An attorney and founder of The GigaLaw Firm, Doug Isenberg is a recognized leader on Internet law; a domain name arbitrator; a frequent author and speaker on Internet legal issues; and an adjunct professor of computer and cyberspace law.
The World Trademark Review has said that Doug is “a whiz on all things to do with Internet law and domain names” (World’s Leading Trademark Professionals, 2015 edition); and the Atlanta Business Chronicle has called him an “international authority on Internet law” (September 22, 2006).
Doug has worked with clients on domain name transactions and disputes since 1996 and today represents some of the world’s largest and best-known brands with respect to their Internet legal matters — including the largest complaint ever filed under the Uniform Domain Name Dispute Resolution Policy (UDRP), which resulted in an order transferring 1,519 domain names to a single client. He also serves as a domain name panelist for four of the world's leading dispute providers (see below), including the World Intellectual Property Organization (WIPO).
Prior to launching The GigaLaw Firm, Doug practiced law at a large firm (Alston & Bird), at a medium-sized intellectual property firm (Needle & Rosenberg, now a part of Ballard Spahr) and as in-house counsel for a global marketing company that represented the International Olympic Committee (IOC).
Doug is the founder of two Internet companies and, before practicing law, was a newspaper reporter and magazine editor.
Domain Name Arbitration Experience
In addition to representing clients in domain name disputes, Doug also serves as a domain name panelist for the World Intellectual Property Organization (WIPO) in Geneva; the National Arbitration Forum (NAF) in Minneapolis; the Czech Arbitration Court (CAC) in Prague; and the British Columbia International Commercial Arbitration Centre in Vancouver. In these roles, Doug has written more than 200 decisions on domain name disputes under the Uniform Domain Name Dispute Resolution Policy (UDRP), the Uniform Rapid Suspension System (URS) and various country-code top-level domain (ccTLD) dispute policies. He attends an annual meeting of domain name panelists every fall at WIPO in Geneva.
Industry and Community Involvement
Doug has held numerous civic and professional leadership positions. During his tenure (2005-06) as chair of the of the State Bar of Georgia’s Intellectual Property Law Section, the group won a “Section of the Year Award” for service to its 900 members. Doug is currently a member of the International Trademark Association (INTA) and ICANN's Intellectual Property Constituency (IPC). Doug is a member of the ADL Anti-Cyberhate Working Group; a charter member of the Atlanta Intellectual Property Inn of Court; and a founding member of the Intellectual Property Advisory Board at Georgia State University College of Law. He also serves as a member of the Wolters Kluwer Computer Law, Intellectual Property, and Privacy Law (CLIPP) Advisory Council.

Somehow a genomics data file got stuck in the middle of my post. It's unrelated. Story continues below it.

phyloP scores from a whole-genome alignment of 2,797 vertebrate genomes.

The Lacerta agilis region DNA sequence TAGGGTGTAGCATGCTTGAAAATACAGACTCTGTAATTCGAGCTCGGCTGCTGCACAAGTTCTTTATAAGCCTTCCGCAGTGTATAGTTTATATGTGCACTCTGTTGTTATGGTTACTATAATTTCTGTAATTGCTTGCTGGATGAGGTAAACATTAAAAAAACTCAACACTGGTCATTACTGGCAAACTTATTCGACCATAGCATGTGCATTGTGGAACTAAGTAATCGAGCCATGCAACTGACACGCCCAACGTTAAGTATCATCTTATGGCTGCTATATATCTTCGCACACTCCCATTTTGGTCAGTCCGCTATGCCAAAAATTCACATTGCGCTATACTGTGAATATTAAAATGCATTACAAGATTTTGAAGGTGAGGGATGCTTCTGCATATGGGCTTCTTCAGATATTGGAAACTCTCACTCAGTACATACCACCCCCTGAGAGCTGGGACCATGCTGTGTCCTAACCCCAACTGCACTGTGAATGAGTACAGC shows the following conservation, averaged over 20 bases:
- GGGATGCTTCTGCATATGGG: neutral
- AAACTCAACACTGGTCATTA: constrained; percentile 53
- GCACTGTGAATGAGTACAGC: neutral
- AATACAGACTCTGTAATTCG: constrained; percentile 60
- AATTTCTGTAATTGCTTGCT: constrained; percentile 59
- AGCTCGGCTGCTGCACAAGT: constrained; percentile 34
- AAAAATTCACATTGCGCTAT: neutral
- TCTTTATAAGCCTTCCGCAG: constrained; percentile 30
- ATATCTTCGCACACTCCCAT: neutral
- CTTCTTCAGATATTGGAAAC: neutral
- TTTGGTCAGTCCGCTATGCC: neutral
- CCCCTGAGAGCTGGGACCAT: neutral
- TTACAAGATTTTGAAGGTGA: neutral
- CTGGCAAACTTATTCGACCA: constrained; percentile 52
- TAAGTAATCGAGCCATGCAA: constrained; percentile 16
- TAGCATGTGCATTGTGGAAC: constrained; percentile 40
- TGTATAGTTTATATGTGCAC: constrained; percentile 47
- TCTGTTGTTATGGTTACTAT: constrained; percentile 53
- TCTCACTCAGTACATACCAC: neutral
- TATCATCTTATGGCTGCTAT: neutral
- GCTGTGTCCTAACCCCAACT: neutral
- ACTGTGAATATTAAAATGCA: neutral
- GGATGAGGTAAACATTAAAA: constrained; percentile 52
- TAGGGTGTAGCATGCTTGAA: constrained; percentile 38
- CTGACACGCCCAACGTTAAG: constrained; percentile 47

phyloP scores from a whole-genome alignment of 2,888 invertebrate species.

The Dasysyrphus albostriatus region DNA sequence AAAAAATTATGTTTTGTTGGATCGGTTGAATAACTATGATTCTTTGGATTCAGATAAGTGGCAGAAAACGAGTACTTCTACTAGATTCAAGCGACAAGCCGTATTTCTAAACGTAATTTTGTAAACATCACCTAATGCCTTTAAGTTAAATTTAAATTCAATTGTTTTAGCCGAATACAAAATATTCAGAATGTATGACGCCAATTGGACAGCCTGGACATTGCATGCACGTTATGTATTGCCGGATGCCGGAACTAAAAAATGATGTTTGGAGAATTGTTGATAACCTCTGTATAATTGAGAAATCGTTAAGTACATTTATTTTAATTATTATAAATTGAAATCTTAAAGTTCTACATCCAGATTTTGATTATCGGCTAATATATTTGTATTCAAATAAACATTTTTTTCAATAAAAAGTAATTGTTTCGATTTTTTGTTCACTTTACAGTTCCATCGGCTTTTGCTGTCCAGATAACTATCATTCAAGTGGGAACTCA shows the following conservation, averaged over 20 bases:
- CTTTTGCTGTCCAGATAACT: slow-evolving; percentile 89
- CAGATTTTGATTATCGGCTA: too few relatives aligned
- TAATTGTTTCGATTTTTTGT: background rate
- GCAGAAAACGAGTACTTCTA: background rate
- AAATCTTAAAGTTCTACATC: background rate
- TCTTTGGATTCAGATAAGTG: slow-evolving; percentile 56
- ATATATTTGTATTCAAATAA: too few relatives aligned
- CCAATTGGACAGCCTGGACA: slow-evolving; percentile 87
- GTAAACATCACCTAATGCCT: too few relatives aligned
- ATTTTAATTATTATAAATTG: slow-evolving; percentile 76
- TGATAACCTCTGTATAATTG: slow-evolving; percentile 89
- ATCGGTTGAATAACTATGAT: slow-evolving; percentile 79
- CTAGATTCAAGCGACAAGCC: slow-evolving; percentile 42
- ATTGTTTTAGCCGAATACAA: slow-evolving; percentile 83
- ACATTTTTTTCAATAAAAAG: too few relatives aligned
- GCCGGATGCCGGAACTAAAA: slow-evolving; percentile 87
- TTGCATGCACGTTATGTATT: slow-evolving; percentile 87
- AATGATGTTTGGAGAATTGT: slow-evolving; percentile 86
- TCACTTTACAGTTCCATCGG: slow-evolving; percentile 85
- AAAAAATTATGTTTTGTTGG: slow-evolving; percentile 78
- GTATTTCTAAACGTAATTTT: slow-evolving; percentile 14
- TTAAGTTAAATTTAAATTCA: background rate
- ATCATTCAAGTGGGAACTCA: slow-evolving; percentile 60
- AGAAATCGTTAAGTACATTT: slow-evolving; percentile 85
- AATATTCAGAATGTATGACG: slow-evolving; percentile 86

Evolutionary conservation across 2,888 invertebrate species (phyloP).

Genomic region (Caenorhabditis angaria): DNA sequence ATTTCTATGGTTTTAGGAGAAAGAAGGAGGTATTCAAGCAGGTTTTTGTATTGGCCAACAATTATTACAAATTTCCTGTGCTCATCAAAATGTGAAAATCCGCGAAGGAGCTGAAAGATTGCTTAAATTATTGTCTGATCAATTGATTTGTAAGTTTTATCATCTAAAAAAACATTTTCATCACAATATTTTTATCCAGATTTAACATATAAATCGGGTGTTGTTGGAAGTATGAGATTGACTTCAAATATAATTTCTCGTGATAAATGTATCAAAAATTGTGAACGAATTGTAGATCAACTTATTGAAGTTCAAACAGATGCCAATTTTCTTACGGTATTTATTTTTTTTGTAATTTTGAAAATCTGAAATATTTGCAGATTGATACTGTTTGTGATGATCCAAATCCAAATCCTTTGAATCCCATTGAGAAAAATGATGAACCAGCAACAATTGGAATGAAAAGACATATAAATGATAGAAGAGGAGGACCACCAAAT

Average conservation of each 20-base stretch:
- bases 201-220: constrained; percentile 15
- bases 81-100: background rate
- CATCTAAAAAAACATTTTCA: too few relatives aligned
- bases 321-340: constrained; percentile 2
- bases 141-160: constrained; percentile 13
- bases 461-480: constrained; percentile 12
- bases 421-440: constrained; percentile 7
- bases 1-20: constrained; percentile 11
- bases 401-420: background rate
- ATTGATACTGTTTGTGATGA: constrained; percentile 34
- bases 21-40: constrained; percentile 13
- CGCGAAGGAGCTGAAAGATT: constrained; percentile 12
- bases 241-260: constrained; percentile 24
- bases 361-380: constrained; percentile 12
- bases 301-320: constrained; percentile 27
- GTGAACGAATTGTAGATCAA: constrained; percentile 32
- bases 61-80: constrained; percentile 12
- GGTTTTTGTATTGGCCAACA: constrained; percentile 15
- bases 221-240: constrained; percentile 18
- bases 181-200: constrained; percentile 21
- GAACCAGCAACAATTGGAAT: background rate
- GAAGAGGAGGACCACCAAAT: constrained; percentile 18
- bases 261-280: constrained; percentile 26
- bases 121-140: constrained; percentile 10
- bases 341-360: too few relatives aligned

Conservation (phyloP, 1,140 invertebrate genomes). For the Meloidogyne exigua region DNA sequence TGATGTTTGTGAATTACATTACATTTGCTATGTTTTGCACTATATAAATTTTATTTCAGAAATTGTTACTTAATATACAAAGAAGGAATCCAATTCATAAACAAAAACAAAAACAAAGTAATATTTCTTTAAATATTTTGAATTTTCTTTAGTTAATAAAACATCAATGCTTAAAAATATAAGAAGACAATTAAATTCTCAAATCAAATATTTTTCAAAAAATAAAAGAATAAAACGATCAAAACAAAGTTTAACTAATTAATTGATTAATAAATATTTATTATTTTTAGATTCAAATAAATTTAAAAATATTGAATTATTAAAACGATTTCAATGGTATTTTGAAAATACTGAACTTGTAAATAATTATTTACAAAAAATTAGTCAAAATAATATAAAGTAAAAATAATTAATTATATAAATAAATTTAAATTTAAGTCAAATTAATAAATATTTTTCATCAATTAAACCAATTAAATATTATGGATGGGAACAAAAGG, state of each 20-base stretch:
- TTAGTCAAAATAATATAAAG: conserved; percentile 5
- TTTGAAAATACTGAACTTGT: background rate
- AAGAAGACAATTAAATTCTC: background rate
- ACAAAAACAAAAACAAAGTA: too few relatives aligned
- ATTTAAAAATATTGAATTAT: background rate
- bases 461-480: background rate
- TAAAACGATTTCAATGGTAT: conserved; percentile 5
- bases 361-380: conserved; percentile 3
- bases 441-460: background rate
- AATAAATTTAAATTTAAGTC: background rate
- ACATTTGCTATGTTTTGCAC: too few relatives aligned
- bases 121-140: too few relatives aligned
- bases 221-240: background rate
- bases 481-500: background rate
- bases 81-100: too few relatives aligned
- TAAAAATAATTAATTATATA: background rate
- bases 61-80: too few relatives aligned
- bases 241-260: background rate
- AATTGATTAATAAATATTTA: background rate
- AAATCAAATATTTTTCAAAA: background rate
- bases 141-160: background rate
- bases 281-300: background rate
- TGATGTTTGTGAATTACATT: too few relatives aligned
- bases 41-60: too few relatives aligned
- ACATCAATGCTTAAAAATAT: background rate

Writing and Speaking
Doug's book, The GigaLaw Guide to Internet Law (published by Random House in 2002), has been praised as “well worth the time to read” by Vint Cerf, one of the widely recognized “fathers of the Internet” and a former chairman of ICANN. Doug also wrote a special report titled “The Internet, Copyright, and You,” for The 2002 World Book Year Book, and was a legal columnist for Internet World magazine.
Doug has been a frequent commentator on technology law, including on-air analysis for CNN and CNN Headline News. He has also been quoted on issues relating to Internet law by the mainstream, computing and legal media, including PC Magazine, Forbes, Investor’s Business Daily, the Los Angeles Times, the ABA Journal, Wired News, Business 2.0, ZDNet, Village Voice and The Atlanta Journal-Constitution.
Doug's GigaLaw blog has been recognized by the ABA Journal as one of the top 100 best blogs for a legal audience and received a first-place award for “legal tech” in The Expert Institute’s “Best Legal Blog” contest.
Doug received his undergraduate degree in political science from Washington University in St. Louis, where he was an editor at the student newspaper, a campus tour guide and a member of Zeta Beta Tau fraternity. He spent one semester in Washington, D.C., as a research assistant for David Gergen, who at the time was editor-at-large for U.S. News & World Report magazine. He received his law degree, cum laude, from Georgia State University College of Law, where he was associate editor for lead articles for the college’s Law Review. During Doug's time as a law student, he served as student editor of the ABA Journal and received a first-place prize at the law school for my entry in ASCAP’s Nathan Burkan Memorial Competition, “Pirates on the Cyberspace Seas: Criminal Copyright Infringement of Computer Software.”
Doug has been married for more than 20 years and has three sons. He grew up and lives in Atlanta. He enjoys technology, fitness, reading (mostly non-fiction) and magic.